Identical letters sent to NBTY, Pharmavite, Nature’s Way and Nutraceutical Corp. included such stern language as “The contamination, substitution, or false labeling of herbal products would constitute a deceptive business practice and, even more troublingly, could expose conusmers to unacceptable health risks.” The letter goes on to request extensive information, including supply chain information, testing documentation, descriptions of all procedures in place to verify ingredients, steps taken to comply with GMPs, bioterrorism registration documents, and copies of all correspondence with the FDA. The letter also asks for “copies of all reports, complaints, or other documents reflecting adverse health consequences.”

The letters are the latest development in a story that began three weeks ago with the attorney general sending “cease and desist” letters to Walmart, Walgreens, Target and GNC, charging that herbal products sold in the stores did not contain the listed ingredients.

Both the United Natural Products Alliance and the Natural Products Associations quickly issued strongly worded responses questioning the attorney general’s move.

In his statement, UNPA President Loren Israelsen called the letters “a gross injustice” that damns the companies by mere mention and “places a pall of suspicion over these companies.”

“This is a massive fishing expedition and highly disruptive to these companies’ daily operations that are all part of the clearly defined federal regulatory structure for dietary supplements,” Israelsen’s statement read.

NPA Director Dan Fabricant was even more outspoken. In a statement issued last night, Fabricant questioned whether the attorney general was “more motivated by generating headlines and plaintiff’s cases than by protecting the public health.”

Fabricant pointed out that all the information requested is available to the FDA and that the attorney general should not attempt to enforce regulations “which do not fall within his authority and are already handled by the regulators within the federal government.” Questioning why the attorney general’s office has not released information on testing procedures and results, Fabricant’s statement holds that, “As the attorney general’s actions evolve, it’s imperative that we continue demanding transparency and requesting his office release the study data.”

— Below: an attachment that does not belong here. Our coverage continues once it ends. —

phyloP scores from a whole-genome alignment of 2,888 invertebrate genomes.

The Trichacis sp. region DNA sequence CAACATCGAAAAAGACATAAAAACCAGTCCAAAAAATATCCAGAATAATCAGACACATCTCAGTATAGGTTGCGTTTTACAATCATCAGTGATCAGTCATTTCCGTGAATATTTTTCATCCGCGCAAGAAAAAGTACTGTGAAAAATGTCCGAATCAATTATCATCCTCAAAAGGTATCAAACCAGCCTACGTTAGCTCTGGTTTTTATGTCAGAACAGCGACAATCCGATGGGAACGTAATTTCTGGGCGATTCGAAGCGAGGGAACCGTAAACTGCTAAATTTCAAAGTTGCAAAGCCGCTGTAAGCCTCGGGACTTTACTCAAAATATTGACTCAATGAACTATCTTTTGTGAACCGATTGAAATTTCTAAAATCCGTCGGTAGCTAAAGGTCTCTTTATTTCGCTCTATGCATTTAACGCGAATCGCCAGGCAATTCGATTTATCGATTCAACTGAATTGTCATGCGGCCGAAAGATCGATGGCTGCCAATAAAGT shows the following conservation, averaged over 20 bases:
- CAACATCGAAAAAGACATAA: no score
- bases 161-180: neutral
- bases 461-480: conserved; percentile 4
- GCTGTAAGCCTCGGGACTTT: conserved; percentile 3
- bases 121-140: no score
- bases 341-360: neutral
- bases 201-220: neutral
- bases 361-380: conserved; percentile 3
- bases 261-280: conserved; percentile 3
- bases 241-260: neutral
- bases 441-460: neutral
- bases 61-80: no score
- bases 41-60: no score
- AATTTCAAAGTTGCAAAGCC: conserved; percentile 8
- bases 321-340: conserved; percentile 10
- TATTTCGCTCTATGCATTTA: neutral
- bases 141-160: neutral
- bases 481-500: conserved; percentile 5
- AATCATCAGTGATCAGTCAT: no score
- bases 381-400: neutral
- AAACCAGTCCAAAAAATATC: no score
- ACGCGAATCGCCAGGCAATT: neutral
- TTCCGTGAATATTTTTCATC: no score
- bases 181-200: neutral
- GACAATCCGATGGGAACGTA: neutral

Comments from NBTY and Nature's Way, reached today, were less confrontational but still questioned the New York prosecutor's actions. Travis Borchardt, Nature's Way vice president for regulatory affairs and quality assurance, said the requests were not suited to the matter at hand. "We’ll attempt to have some dialog directly with their office. How do you define an herbal dietary supplement – one with 50 vitamins and minerals and one herb?" Borchardt asked. "I can send them reams and reams and reams of documents for the 2,000 SKUs."

In contrast, the FDA is informed and experienced. Its two-week GMP inspection of the Nature's Way facility was detailed, demanding and to the point. "We don’t send a set of documents consisting of thousands of pages to their office," Borchardt said, pointing out that Nature's Way has GMP certification and passes the even demanding standards of Australia's Therepeutic Goods Administration.

However, justified or not, the letter may already be damaging the company. "We’ve already gotten inquiries from our consumer base that's misinterpreting the letter to us in a way that would indicate they have data indicating our products are not compliant," Borchardt said, noting that earning back trust is "an uphill battle now."

In its response, an NBTY statement pointed to the GMP standards the company already meets and the resources commited. "We also have more than 300 quality control professionals whose primary responsibility within the company is to take actions that ensure our quality standards are maintained," the statement read.

Fabricant, Israelsen and others have noted out that the DNA bar coding test used in the investigation are not valid for herbal extracts because the DNA in the ingredients is destroyed by the extraction process. Fabricant has pointed out that the FDA issued a statement to that effect shortly after the New York Times article, which apparently inspired the current investigation, was published in 2013. The New Yorker’s headline read “How Not to Test a Dietary Supplement” but the New York Times has published little on questions related to the testing procedure, limiting any detailed discussion to an Associated Press story on Feb. 8

UNPA has sent product samples from all the lots in question to labs for independent testing and promises peer-reviewed results with experts available to comment on the results.